by Chris McLeod - Assistant Bishop, Aboriginal Ministry
I begin with a confession. I am a lover of Australian Rules Football, having served my time as an amateur player, juniors coach, goal umpire, time keeper, jumper washer, arm chair critic, and you can still find me kicking the leather ball around when my youngest son needs someone to practice with. There is much to be admired in the game: athleticism, a high level of skill, leadership, strategic thinking, teamwork, and discipline, to name but a few. However, those of us who have spent some time close to the game also know there is a sinister side to it: debilitating injuries, unruly behavior, a degree of thuggery, a substance abuse and gambling addiction culture, sexism, homophobia, and racism. The latter, racism, is the subject of the Adam Goodes documentary, ‘The Final Quarter’, which aired recently on channel 10.
For those of you who may not have watched the program, or have not followed the details leading to its making, this is what happened. For the last 3 years of Adam Goodes’ playing career he was ‘booed’ incessantly by opposition team supporters. The booing began when he took to task a 13-year-old girl for making racist comments. It was exacerbated when he performed a ‘war dance’ to celebrate the kicking of a goal.
Goodes was made Australian of the year in 2014, which, strangely, drew the ire of some commentators. I think every Indigenous person was quite clear what was going on. Adam Goodes drew attention to racism within the Australian, and football, culture, and proudly celebrated his identity as an Aboriginal man.
This was something that many people couldn’t bear. The former president of the Collingwood Football Club, the late Allan McAlister said in 1983 regarding Aboriginal footballers, ‘as long as they conduct themselves like white people…’ That essentially sums it up really; nothing much has changed since. The legacy of assimilation continues to plague Indigenous people throughout Australia. Article 8 of the ‘United Nations Declaration of the rights of Indigenous Peoples’, endorsed in Australia in 2009, states that ‘Indigenous peoples shall be free from forced assimilation’. The pressure to assimilate into the dominant ‘white’ culture is something Indigenous people experience on a daily basis.
Many people attempted to explain their own and other people’s racist actions by accusing Adam Goodes of being a bad sport, of faking for free kicks, and the like. These are the lamest of excuses for racism I have ever heard; pure acts of self-deception. It is my view that people who do not experience racism directly do not get the deciding vote on what constitutes racism. Adam Goodes is a true champion of the game, having played 372 games at elite level, won 2 Brownlow medals, dual premiership player, four time All Australian team member, member of the Indigenous Team of the Century, and captain of the Sydney Swans. This level of recognition doesn’t come undeservedly. He is also a true champion for Indigenous people throughout Australia. He is an eloquent, respectful, and intelligent spokesperson.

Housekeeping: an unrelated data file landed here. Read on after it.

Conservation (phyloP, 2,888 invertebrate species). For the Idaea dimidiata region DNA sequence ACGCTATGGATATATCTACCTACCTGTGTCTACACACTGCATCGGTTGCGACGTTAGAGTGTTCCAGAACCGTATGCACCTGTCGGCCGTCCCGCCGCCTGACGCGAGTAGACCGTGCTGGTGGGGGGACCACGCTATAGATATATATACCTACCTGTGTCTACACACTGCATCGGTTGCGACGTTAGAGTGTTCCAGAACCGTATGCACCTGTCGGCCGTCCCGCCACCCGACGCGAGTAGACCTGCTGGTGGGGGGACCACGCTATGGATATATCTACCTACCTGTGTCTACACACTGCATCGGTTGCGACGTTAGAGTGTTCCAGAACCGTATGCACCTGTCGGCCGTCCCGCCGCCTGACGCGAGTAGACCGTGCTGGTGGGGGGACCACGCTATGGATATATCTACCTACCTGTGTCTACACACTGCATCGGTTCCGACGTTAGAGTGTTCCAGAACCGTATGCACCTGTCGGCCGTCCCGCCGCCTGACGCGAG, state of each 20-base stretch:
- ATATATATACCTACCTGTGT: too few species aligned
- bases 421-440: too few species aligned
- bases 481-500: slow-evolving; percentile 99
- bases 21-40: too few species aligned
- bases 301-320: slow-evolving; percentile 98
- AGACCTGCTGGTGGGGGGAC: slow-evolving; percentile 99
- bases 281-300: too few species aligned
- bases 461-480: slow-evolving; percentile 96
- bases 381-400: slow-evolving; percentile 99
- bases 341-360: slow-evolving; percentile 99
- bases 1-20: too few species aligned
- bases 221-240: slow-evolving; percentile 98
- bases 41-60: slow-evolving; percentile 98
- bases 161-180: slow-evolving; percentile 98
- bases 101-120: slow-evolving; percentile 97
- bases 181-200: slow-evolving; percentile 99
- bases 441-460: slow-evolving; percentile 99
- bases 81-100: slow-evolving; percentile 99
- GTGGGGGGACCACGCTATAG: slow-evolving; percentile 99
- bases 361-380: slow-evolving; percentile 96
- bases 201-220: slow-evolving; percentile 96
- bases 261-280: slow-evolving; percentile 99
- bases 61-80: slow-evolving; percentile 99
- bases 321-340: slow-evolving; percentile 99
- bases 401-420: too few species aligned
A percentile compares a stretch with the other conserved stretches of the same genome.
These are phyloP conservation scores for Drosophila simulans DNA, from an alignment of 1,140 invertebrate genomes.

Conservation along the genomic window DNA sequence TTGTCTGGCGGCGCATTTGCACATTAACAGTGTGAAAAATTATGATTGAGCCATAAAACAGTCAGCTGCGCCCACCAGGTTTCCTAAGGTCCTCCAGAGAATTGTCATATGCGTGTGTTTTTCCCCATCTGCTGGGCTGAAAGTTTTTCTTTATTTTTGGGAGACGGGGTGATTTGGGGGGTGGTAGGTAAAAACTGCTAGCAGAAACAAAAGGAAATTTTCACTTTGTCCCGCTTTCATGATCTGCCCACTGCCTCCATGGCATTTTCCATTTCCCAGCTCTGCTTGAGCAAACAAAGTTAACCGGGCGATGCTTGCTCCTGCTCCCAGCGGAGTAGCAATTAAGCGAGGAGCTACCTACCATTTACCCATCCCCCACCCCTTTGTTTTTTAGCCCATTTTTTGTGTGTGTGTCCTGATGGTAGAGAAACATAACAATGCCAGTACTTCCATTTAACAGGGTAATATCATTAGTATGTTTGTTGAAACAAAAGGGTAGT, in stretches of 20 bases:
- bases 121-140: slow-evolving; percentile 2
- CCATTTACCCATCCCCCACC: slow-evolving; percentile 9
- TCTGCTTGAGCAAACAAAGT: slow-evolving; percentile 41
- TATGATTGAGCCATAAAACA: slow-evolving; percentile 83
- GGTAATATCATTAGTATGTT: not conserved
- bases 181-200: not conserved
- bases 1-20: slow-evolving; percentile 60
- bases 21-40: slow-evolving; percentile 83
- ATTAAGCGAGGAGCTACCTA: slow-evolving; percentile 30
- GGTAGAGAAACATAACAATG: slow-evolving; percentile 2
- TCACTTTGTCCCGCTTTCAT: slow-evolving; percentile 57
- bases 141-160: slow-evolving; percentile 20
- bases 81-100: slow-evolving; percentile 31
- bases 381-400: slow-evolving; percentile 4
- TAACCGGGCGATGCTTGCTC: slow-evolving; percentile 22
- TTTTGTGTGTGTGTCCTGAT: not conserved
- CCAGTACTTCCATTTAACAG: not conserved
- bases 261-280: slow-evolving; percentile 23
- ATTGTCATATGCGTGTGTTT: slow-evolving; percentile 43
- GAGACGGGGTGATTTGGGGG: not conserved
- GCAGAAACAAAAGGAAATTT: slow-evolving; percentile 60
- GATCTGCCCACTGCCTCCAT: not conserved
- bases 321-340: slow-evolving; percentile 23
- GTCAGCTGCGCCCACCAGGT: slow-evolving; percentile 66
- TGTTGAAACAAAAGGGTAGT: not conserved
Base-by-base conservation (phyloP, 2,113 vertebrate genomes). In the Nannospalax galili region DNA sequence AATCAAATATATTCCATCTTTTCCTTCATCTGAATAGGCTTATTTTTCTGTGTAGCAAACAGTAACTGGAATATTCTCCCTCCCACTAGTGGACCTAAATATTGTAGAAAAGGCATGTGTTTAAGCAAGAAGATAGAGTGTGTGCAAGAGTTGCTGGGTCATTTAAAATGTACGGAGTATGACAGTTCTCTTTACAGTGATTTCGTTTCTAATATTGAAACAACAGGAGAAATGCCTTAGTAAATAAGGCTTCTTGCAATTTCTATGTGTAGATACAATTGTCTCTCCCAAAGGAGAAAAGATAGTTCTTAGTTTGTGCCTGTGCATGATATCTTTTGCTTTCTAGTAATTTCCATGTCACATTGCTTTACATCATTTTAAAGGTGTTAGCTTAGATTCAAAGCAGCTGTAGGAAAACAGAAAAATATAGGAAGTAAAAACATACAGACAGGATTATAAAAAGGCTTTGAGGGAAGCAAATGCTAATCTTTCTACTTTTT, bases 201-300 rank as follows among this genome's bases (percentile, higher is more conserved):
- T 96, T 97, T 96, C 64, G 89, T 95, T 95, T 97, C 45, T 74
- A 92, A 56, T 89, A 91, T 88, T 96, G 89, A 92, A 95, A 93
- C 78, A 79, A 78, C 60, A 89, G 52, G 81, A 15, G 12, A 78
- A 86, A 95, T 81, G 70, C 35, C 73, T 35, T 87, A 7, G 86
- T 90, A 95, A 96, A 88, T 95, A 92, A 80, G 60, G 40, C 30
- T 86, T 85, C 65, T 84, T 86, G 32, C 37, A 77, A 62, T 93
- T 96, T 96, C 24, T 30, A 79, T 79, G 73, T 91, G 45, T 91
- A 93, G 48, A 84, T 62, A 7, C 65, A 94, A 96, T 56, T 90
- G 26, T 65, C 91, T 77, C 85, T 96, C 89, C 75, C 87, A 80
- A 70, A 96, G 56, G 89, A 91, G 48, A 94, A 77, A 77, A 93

The documentary made me very sad and disappointed, but I was already that from witnessing the harassment of Adam Goodes as it occurred. Is there a Christian response to this? Colossians 3: 8 point us in the right direction: ‘But now you must get rid of all such things – anger, wrath, malice, slander, and abusive language from your mouth. Do not lie to one another …’. Jesus also reminds us to ‘do to others as you would have them do to you’ (Luke 6: 31).There is such a thing as common decency and respect, and it has its place in public and private life. Christians can, and should, lead the way in this (we can do so much better at this within the Christian Church, as well). We can remind the world around us that there is a much better way than being abusive and engaging in deceit. ‘Freedom of Religion’ and ‘Freedom of Speech’ do not mean the freedom to abuse, slander, and degrade someone else based on their race, gender, or sexuality.
We as Australian people are much better than that. Common decency and respect needs to find its way into public life, including our sporting life. Perhaps, those of us who love the game can remind our football communities of the time honoured values of fair play and good sporting conduct for players and spectators alike. Our own church congregations can act as role models to the wider community of what respectful inclusiveness might look like.